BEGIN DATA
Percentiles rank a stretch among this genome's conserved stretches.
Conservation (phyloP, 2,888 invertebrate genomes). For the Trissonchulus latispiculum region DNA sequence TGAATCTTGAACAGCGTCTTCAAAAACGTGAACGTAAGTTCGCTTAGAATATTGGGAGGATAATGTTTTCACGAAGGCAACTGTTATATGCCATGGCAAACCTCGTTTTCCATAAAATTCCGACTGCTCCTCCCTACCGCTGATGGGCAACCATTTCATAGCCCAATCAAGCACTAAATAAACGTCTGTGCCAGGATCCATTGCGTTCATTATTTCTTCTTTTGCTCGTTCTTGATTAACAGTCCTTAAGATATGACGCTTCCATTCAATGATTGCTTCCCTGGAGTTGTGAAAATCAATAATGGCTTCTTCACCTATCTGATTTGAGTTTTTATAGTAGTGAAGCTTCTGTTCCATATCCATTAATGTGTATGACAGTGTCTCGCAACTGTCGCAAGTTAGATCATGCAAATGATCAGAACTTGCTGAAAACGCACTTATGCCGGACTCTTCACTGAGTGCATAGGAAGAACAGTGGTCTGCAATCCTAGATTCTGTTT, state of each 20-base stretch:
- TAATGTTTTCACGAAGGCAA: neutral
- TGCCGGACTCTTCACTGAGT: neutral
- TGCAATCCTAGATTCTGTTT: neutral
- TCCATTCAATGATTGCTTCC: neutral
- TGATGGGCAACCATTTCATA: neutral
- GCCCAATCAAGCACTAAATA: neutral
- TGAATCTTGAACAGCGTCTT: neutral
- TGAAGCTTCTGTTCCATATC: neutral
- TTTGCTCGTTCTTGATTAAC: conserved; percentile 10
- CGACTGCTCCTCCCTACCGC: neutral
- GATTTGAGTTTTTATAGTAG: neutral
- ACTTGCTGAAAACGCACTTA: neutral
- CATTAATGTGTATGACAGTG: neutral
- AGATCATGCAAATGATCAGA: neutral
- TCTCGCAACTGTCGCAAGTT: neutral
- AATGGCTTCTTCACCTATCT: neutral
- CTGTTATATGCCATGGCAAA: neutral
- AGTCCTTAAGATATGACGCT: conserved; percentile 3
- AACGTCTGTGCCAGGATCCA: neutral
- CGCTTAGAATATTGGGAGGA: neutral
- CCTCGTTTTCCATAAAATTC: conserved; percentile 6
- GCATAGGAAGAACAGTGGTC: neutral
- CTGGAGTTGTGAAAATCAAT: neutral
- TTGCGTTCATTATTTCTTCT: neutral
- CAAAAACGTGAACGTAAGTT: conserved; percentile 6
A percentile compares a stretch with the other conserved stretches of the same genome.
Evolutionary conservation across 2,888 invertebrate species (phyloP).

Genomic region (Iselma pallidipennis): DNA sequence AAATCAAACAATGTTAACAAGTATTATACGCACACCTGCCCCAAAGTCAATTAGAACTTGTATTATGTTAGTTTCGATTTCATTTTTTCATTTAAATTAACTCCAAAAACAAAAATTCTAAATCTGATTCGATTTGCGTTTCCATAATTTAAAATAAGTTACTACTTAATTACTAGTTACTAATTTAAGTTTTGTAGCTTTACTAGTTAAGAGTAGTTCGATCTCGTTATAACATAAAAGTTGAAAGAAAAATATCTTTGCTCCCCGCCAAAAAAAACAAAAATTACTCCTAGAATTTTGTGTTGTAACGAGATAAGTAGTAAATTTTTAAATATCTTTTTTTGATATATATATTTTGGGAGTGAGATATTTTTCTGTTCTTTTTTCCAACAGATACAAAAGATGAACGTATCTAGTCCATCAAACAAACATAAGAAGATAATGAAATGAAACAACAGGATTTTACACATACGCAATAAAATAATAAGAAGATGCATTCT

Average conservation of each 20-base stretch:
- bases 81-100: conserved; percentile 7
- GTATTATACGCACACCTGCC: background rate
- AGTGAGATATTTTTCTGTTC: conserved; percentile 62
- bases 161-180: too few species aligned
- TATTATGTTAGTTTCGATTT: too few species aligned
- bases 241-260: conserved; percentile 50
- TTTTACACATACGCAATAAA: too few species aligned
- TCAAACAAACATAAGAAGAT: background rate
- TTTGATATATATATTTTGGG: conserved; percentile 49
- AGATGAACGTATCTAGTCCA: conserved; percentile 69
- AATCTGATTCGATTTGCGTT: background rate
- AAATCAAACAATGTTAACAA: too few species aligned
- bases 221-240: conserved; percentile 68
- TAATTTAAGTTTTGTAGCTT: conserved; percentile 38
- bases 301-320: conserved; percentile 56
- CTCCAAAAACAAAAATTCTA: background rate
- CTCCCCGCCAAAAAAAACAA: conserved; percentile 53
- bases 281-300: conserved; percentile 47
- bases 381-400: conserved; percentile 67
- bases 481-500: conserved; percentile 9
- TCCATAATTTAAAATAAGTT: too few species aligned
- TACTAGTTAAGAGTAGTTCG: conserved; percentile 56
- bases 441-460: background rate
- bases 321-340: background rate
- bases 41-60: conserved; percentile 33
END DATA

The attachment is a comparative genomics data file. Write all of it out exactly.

Percentiles rank a stretch among this genome's conserved stretches.
Conservation (phyloP, 2,888 invertebrate genomes). For the Trissonchulus latispiculum region DNA sequence TGAATCTTGAACAGCGTCTTCAAAAACGTGAACGTAAGTTCGCTTAGAATATTGGGAGGATAATGTTTTCACGAAGGCAACTGTTATATGCCATGGCAAACCTCGTTTTCCATAAAATTCCGACTGCTCCTCCCTACCGCTGATGGGCAACCATTTCATAGCCCAATCAAGCACTAAATAAACGTCTGTGCCAGGATCCATTGCGTTCATTATTTCTTCTTTTGCTCGTTCTTGATTAACAGTCCTTAAGATATGACGCTTCCATTCAATGATTGCTTCCCTGGAGTTGTGAAAATCAATAATGGCTTCTTCACCTATCTGATTTGAGTTTTTATAGTAGTGAAGCTTCTGTTCCATATCCATTAATGTGTATGACAGTGTCTCGCAACTGTCGCAAGTTAGATCATGCAAATGATCAGAACTTGCTGAAAACGCACTTATGCCGGACTCTTCACTGAGTGCATAGGAAGAACAGTGGTCTGCAATCCTAGATTCTGTTT, state of each 20-base stretch:
- TAATGTTTTCACGAAGGCAA: neutral
- TGCCGGACTCTTCACTGAGT: neutral
- TGCAATCCTAGATTCTGTTT: neutral
- TCCATTCAATGATTGCTTCC: neutral
- TGATGGGCAACCATTTCATA: neutral
- GCCCAATCAAGCACTAAATA: neutral
- TGAATCTTGAACAGCGTCTT: neutral
- TGAAGCTTCTGTTCCATATC: neutral
- TTTGCTCGTTCTTGATTAAC: conserved; percentile 10
- CGACTGCTCCTCCCTACCGC: neutral
- GATTTGAGTTTTTATAGTAG: neutral
- ACTTGCTGAAAACGCACTTA: neutral
- CATTAATGTGTATGACAGTG: neutral
- AGATCATGCAAATGATCAGA: neutral
- TCTCGCAACTGTCGCAAGTT: neutral
- AATGGCTTCTTCACCTATCT: neutral
- CTGTTATATGCCATGGCAAA: neutral
- AGTCCTTAAGATATGACGCT: conserved; percentile 3
- AACGTCTGTGCCAGGATCCA: neutral
- CGCTTAGAATATTGGGAGGA: neutral
- CCTCGTTTTCCATAAAATTC: conserved; percentile 6
- GCATAGGAAGAACAGTGGTC: neutral
- CTGGAGTTGTGAAAATCAAT: neutral
- TTGCGTTCATTATTTCTTCT: neutral
- CAAAAACGTGAACGTAAGTT: conserved; percentile 6
A percentile compares a stretch with the other conserved stretches of the same genome.
Evolutionary conservation across 2,888 invertebrate species (phyloP).

Genomic region (Iselma pallidipennis): DNA sequence AAATCAAACAATGTTAACAAGTATTATACGCACACCTGCCCCAAAGTCAATTAGAACTTGTATTATGTTAGTTTCGATTTCATTTTTTCATTTAAATTAACTCCAAAAACAAAAATTCTAAATCTGATTCGATTTGCGTTTCCATAATTTAAAATAAGTTACTACTTAATTACTAGTTACTAATTTAAGTTTTGTAGCTTTACTAGTTAAGAGTAGTTCGATCTCGTTATAACATAAAAGTTGAAAGAAAAATATCTTTGCTCCCCGCCAAAAAAAACAAAAATTACTCCTAGAATTTTGTGTTGTAACGAGATAAGTAGTAAATTTTTAAATATCTTTTTTTGATATATATATTTTGGGAGTGAGATATTTTTCTGTTCTTTTTTCCAACAGATACAAAAGATGAACGTATCTAGTCCATCAAACAAACATAAGAAGATAATGAAATGAAACAACAGGATTTTACACATACGCAATAAAATAATAAGAAGATGCATTCT

Average conservation of each 20-base stretch:
- bases 81-100: conserved; percentile 7
- GTATTATACGCACACCTGCC: background rate
- AGTGAGATATTTTTCTGTTC: conserved; percentile 62
- bases 161-180: too few species aligned
- TATTATGTTAGTTTCGATTT: too few species aligned
- bases 241-260: conserved; percentile 50
- TTTTACACATACGCAATAAA: too few species aligned
- TCAAACAAACATAAGAAGAT: background rate
- TTTGATATATATATTTTGGG: conserved; percentile 49
- AGATGAACGTATCTAGTCCA: conserved; percentile 69
- AATCTGATTCGATTTGCGTT: background rate
- AAATCAAACAATGTTAACAA: too few species aligned
- bases 221-240: conserved; percentile 68
- TAATTTAAGTTTTGTAGCTT: conserved; percentile 38
- bases 301-320: conserved; percentile 56
- CTCCAAAAACAAAAATTCTA: background rate
- CTCCCCGCCAAAAAAAACAA: conserved; percentile 53
- bases 281-300: conserved; percentile 47
- bases 381-400: conserved; percentile 67
- bases 481-500: conserved; percentile 9
- TCCATAATTTAAAATAAGTT: too few species aligned
- TACTAGTTAAGAGTAGTTCG: conserved; percentile 56
- bases 441-460: background rate
- bases 321-340: background rate
- bases 41-60: conserved; percentile 33